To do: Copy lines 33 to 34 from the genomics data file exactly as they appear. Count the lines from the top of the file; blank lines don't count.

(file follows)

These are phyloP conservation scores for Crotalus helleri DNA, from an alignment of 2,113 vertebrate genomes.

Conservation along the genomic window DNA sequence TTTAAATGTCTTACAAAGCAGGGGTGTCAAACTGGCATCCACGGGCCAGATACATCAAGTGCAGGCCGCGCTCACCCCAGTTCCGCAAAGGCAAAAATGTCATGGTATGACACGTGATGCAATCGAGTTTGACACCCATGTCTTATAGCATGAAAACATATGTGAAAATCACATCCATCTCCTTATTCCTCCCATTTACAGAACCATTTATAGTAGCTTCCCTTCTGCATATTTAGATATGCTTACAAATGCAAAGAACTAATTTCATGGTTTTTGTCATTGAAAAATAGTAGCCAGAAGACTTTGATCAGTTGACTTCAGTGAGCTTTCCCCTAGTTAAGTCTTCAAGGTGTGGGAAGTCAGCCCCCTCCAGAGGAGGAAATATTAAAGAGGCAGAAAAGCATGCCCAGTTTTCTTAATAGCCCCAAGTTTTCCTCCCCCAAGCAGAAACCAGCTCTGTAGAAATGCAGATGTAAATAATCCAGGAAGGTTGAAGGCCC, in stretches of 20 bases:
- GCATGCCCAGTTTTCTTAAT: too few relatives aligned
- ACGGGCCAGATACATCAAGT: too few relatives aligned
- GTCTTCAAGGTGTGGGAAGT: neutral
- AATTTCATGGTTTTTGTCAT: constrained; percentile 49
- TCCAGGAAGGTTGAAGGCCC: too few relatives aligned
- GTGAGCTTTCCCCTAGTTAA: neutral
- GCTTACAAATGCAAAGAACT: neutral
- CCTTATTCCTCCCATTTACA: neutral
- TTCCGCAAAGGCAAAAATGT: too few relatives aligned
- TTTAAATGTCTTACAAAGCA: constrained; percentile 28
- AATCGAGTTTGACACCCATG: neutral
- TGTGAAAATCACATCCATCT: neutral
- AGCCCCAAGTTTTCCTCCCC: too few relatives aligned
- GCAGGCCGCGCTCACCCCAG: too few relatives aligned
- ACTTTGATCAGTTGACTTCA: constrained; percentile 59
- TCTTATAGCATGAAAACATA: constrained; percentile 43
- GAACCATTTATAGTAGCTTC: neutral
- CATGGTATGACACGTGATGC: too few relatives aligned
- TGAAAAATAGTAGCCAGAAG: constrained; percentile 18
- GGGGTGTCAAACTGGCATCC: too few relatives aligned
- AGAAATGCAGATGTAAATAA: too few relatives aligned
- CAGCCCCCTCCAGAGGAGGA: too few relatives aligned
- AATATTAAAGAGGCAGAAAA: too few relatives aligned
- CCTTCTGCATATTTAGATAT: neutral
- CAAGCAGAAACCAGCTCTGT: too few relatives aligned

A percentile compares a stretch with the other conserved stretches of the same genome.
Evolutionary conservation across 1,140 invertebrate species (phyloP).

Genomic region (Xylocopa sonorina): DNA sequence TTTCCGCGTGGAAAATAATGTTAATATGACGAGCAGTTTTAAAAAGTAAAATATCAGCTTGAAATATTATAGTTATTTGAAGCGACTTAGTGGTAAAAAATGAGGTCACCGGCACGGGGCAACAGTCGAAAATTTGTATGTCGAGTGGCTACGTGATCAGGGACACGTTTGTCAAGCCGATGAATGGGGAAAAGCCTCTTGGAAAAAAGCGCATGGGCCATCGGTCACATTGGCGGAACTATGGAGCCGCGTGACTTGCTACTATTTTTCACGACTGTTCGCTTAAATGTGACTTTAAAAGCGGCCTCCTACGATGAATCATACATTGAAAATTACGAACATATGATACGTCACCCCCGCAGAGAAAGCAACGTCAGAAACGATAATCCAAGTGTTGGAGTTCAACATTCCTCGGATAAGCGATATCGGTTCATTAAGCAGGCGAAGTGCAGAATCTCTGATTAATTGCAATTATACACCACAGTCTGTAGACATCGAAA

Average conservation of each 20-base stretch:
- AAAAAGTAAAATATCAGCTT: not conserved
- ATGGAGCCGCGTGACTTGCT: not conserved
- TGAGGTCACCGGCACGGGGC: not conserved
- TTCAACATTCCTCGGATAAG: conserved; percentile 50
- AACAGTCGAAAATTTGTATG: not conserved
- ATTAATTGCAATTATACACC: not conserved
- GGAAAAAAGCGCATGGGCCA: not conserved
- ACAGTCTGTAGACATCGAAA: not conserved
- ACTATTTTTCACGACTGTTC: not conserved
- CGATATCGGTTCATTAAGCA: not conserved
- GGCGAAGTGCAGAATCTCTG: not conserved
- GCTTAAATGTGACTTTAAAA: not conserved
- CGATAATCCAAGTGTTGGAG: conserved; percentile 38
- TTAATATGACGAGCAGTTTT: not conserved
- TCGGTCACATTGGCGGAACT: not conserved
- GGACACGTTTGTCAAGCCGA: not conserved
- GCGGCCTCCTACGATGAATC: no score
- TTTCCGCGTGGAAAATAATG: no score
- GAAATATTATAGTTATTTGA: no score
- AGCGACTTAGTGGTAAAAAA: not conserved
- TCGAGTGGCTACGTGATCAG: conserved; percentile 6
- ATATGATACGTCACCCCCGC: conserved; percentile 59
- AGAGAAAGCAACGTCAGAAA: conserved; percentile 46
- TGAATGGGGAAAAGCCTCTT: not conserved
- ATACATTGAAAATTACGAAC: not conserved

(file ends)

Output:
- ATGGAGCCGCGTGACTTGCT: not conserved
- TGAGGTCACCGGCACGGGGC: not conserved